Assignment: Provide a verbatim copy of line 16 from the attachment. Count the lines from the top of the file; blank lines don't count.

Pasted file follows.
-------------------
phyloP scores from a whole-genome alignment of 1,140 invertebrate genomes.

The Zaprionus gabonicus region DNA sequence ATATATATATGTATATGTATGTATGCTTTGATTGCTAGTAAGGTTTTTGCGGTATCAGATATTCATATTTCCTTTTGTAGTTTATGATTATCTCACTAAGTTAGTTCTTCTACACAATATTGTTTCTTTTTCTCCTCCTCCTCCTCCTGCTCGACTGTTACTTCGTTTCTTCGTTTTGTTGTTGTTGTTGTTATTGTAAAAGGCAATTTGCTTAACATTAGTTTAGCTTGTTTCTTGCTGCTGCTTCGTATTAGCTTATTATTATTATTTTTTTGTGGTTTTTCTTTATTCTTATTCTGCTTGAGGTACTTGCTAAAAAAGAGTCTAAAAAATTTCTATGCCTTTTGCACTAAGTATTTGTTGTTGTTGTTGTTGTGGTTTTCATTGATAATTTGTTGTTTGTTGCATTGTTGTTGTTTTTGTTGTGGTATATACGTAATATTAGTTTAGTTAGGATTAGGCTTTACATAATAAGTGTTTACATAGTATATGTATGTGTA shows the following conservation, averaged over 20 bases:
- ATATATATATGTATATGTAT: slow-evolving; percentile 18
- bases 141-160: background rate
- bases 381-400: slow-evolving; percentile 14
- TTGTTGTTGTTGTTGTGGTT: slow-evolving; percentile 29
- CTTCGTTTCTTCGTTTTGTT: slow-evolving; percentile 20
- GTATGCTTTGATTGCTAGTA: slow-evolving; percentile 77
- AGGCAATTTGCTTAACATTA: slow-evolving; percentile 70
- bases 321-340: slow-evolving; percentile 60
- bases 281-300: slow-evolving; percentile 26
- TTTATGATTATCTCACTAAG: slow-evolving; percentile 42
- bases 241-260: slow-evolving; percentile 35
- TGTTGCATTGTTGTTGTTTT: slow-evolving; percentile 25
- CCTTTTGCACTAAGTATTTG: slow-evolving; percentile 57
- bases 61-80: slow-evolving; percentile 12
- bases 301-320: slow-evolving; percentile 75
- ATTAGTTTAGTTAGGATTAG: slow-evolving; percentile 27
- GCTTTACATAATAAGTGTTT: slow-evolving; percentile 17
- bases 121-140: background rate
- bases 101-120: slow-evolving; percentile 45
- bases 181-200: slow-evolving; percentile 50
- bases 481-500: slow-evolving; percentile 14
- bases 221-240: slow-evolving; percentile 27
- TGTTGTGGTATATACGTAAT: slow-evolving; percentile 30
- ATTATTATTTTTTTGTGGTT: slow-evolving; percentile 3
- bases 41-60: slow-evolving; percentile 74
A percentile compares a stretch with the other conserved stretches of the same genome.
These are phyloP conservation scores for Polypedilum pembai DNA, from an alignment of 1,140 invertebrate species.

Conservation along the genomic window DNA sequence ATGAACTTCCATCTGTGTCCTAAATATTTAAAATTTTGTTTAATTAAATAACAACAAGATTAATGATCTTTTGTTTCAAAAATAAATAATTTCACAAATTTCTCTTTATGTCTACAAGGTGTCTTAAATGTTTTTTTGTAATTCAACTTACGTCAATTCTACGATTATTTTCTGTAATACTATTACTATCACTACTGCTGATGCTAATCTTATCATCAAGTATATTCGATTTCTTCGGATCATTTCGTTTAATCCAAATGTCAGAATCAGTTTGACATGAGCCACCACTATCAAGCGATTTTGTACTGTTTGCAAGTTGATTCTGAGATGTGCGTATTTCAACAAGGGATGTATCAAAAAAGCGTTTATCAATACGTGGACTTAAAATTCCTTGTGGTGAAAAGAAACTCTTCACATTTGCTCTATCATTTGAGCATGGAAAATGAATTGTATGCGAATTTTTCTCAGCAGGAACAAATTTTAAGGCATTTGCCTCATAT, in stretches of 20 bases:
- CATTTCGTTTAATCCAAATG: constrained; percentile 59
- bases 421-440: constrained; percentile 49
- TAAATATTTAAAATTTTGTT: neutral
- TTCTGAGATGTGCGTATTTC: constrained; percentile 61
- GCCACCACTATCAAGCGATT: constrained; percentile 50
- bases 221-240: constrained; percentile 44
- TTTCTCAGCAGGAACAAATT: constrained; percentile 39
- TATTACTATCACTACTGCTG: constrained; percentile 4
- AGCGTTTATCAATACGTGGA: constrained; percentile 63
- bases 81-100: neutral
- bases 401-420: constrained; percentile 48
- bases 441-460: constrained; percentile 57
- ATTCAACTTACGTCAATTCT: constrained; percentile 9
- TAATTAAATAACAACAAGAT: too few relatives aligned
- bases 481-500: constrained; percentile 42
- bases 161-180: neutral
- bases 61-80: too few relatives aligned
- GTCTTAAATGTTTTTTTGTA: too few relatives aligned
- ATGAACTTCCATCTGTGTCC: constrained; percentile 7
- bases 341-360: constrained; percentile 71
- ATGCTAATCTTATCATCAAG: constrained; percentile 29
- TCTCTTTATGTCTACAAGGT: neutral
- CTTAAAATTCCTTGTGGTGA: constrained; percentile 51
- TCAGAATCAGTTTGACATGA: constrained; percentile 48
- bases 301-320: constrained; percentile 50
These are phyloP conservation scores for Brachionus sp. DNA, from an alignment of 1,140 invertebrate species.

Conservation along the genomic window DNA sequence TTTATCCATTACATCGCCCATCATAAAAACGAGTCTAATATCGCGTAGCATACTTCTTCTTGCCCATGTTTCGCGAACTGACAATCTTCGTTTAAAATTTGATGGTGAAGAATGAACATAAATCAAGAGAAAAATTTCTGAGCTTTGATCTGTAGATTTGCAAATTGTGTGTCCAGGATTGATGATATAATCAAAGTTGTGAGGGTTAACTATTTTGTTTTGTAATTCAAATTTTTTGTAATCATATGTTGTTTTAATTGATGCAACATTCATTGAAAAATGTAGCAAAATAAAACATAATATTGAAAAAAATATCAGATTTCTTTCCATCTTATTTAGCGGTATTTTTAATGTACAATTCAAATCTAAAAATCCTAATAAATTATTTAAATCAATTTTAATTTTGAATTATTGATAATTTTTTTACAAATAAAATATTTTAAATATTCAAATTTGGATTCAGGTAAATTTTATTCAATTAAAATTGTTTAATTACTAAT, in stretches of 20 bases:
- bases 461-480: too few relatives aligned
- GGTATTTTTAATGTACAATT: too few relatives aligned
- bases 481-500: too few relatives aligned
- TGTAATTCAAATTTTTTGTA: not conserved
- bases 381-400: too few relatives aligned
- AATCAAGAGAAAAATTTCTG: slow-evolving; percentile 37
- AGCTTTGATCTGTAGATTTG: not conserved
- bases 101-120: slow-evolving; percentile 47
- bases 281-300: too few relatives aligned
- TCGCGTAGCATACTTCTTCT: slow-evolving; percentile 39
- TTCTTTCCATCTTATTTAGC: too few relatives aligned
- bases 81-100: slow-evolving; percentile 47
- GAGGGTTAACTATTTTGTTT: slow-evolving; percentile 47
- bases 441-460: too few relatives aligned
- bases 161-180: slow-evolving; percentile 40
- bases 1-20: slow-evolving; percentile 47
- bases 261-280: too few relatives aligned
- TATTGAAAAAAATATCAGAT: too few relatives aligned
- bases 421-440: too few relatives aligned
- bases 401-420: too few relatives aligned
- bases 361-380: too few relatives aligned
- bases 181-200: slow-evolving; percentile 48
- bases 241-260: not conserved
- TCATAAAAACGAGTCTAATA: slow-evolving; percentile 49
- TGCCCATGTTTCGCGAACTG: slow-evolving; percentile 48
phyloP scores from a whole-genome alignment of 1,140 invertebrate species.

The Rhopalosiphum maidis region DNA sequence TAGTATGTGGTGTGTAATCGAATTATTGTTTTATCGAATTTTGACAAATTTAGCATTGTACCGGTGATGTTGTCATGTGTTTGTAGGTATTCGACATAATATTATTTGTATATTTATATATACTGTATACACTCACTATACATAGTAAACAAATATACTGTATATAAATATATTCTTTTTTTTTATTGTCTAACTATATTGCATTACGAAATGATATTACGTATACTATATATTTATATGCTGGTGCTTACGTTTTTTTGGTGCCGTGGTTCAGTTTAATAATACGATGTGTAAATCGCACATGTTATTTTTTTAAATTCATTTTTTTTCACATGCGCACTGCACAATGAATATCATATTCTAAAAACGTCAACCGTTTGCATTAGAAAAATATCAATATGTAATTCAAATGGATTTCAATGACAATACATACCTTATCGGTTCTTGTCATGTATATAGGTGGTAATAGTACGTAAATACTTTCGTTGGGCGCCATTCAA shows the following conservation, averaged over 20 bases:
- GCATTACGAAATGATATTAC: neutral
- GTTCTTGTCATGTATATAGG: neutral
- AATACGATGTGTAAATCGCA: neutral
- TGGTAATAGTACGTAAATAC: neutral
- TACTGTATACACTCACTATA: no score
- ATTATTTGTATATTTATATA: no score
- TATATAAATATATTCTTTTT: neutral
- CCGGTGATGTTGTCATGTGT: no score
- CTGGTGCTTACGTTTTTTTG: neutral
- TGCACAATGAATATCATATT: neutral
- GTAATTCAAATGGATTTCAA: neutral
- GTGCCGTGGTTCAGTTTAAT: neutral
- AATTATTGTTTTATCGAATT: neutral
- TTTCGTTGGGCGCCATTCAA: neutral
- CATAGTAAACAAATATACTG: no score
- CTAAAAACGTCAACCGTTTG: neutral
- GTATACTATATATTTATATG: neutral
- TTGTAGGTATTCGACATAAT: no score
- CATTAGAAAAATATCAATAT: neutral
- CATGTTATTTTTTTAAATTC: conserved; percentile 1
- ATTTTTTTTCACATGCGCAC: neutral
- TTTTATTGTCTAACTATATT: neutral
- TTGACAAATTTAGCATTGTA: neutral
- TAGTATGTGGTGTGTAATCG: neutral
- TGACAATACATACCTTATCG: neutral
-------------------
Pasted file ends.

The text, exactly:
- bases 61-80: slow-evolving; percentile 12